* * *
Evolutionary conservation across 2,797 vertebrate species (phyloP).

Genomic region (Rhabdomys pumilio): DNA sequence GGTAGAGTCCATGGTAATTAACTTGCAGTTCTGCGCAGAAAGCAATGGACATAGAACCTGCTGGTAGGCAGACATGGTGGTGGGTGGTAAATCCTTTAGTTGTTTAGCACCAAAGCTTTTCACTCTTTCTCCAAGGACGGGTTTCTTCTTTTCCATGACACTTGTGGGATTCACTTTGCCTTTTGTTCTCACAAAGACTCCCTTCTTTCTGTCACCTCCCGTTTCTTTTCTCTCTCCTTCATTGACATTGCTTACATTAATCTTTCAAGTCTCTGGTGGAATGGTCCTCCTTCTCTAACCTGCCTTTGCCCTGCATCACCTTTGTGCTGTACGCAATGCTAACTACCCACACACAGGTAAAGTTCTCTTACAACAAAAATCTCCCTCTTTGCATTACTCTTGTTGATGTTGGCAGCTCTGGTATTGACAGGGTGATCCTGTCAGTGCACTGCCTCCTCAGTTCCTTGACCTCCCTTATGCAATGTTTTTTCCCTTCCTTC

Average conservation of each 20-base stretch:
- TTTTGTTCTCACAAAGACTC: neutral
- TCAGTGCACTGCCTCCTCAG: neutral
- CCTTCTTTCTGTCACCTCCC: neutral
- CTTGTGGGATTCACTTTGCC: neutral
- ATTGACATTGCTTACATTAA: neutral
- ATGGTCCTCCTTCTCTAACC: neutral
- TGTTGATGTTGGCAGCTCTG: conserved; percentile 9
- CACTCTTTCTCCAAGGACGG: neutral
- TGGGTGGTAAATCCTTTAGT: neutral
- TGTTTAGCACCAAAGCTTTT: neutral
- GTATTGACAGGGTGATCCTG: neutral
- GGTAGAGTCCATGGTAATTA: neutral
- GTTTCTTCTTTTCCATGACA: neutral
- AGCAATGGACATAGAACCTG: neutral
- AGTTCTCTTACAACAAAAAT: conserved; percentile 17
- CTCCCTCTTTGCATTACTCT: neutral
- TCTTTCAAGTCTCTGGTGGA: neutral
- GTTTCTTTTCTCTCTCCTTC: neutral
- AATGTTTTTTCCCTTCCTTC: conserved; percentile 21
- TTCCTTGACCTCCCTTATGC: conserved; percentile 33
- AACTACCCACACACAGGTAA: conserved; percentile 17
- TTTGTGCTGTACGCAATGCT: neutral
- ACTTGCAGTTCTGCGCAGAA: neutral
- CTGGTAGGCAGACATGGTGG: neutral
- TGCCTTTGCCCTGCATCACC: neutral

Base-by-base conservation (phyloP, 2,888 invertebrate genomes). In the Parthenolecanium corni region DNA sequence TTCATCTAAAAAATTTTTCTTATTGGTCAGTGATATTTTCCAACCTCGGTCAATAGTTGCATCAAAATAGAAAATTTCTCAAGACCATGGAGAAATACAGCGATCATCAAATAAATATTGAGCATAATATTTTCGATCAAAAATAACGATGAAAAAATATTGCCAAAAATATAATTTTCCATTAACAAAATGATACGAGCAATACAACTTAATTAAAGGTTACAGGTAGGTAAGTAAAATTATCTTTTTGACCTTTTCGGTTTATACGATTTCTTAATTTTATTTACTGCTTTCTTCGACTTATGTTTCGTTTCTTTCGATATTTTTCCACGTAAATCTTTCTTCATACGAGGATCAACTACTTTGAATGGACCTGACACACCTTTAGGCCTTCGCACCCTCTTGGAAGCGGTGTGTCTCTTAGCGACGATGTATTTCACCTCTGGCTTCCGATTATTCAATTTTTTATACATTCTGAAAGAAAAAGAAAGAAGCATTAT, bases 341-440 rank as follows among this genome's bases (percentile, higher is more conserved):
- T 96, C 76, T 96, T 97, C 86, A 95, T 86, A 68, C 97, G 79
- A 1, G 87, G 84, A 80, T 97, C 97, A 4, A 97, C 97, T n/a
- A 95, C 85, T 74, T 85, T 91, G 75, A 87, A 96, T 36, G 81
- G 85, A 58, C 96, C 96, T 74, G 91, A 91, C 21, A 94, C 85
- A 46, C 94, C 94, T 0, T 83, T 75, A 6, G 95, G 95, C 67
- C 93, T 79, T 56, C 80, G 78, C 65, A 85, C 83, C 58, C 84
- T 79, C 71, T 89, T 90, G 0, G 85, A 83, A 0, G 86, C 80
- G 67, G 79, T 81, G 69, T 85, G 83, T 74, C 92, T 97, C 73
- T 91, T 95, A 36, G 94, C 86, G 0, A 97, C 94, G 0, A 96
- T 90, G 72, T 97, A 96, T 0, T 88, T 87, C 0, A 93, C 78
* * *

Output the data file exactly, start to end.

Evolutionary conservation across 2,797 vertebrate species (phyloP).

Genomic region (Rhabdomys pumilio): DNA sequence GGTAGAGTCCATGGTAATTAACTTGCAGTTCTGCGCAGAAAGCAATGGACATAGAACCTGCTGGTAGGCAGACATGGTGGTGGGTGGTAAATCCTTTAGTTGTTTAGCACCAAAGCTTTTCACTCTTTCTCCAAGGACGGGTTTCTTCTTTTCCATGACACTTGTGGGATTCACTTTGCCTTTTGTTCTCACAAAGACTCCCTTCTTTCTGTCACCTCCCGTTTCTTTTCTCTCTCCTTCATTGACATTGCTTACATTAATCTTTCAAGTCTCTGGTGGAATGGTCCTCCTTCTCTAACCTGCCTTTGCCCTGCATCACCTTTGTGCTGTACGCAATGCTAACTACCCACACACAGGTAAAGTTCTCTTACAACAAAAATCTCCCTCTTTGCATTACTCTTGTTGATGTTGGCAGCTCTGGTATTGACAGGGTGATCCTGTCAGTGCACTGCCTCCTCAGTTCCTTGACCTCCCTTATGCAATGTTTTTTCCCTTCCTTC

Average conservation of each 20-base stretch:
- TTTTGTTCTCACAAAGACTC: neutral
- TCAGTGCACTGCCTCCTCAG: neutral
- CCTTCTTTCTGTCACCTCCC: neutral
- CTTGTGGGATTCACTTTGCC: neutral
- ATTGACATTGCTTACATTAA: neutral
- ATGGTCCTCCTTCTCTAACC: neutral
- TGTTGATGTTGGCAGCTCTG: conserved; percentile 9
- CACTCTTTCTCCAAGGACGG: neutral
- TGGGTGGTAAATCCTTTAGT: neutral
- TGTTTAGCACCAAAGCTTTT: neutral
- GTATTGACAGGGTGATCCTG: neutral
- GGTAGAGTCCATGGTAATTA: neutral
- GTTTCTTCTTTTCCATGACA: neutral
- AGCAATGGACATAGAACCTG: neutral
- AGTTCTCTTACAACAAAAAT: conserved; percentile 17
- CTCCCTCTTTGCATTACTCT: neutral
- TCTTTCAAGTCTCTGGTGGA: neutral
- GTTTCTTTTCTCTCTCCTTC: neutral
- AATGTTTTTTCCCTTCCTTC: conserved; percentile 21
- TTCCTTGACCTCCCTTATGC: conserved; percentile 33
- AACTACCCACACACAGGTAA: conserved; percentile 17
- TTTGTGCTGTACGCAATGCT: neutral
- ACTTGCAGTTCTGCGCAGAA: neutral
- CTGGTAGGCAGACATGGTGG: neutral
- TGCCTTTGCCCTGCATCACC: neutral

Base-by-base conservation (phyloP, 2,888 invertebrate genomes). In the Parthenolecanium corni region DNA sequence TTCATCTAAAAAATTTTTCTTATTGGTCAGTGATATTTTCCAACCTCGGTCAATAGTTGCATCAAAATAGAAAATTTCTCAAGACCATGGAGAAATACAGCGATCATCAAATAAATATTGAGCATAATATTTTCGATCAAAAATAACGATGAAAAAATATTGCCAAAAATATAATTTTCCATTAACAAAATGATACGAGCAATACAACTTAATTAAAGGTTACAGGTAGGTAAGTAAAATTATCTTTTTGACCTTTTCGGTTTATACGATTTCTTAATTTTATTTACTGCTTTCTTCGACTTATGTTTCGTTTCTTTCGATATTTTTCCACGTAAATCTTTCTTCATACGAGGATCAACTACTTTGAATGGACCTGACACACCTTTAGGCCTTCGCACCCTCTTGGAAGCGGTGTGTCTCTTAGCGACGATGTATTTCACCTCTGGCTTCCGATTATTCAATTTTTTATACATTCTGAAAGAAAAAGAAAGAAGCATTAT, bases 341-440 rank as follows among this genome's bases (percentile, higher is more conserved):
- T 96, C 76, T 96, T 97, C 86, A 95, T 86, A 68, C 97, G 79
- A 1, G 87, G 84, A 80, T 97, C 97, A 4, A 97, C 97, T n/a
- A 95, C 85, T 74, T 85, T 91, G 75, A 87, A 96, T 36, G 81
- G 85, A 58, C 96, C 96, T 74, G 91, A 91, C 21, A 94, C 85
- A 46, C 94, C 94, T 0, T 83, T 75, A 6, G 95, G 95, C 67
- C 93, T 79, T 56, C 80, G 78, C 65, A 85, C 83, C 58, C 84
- T 79, C 71, T 89, T 90, G 0, G 85, A 83, A 0, G 86, C 80
- G 67, G 79, T 81, G 69, T 85, G 83, T 74, C 92, T 97, C 73
- T 91, T 95, A 36, G 94, C 86, G 0, A 97, C 94, G 0, A 96
- T 90, G 72, T 97, A 96, T 0, T 88, T 87, C 0, A 93, C 78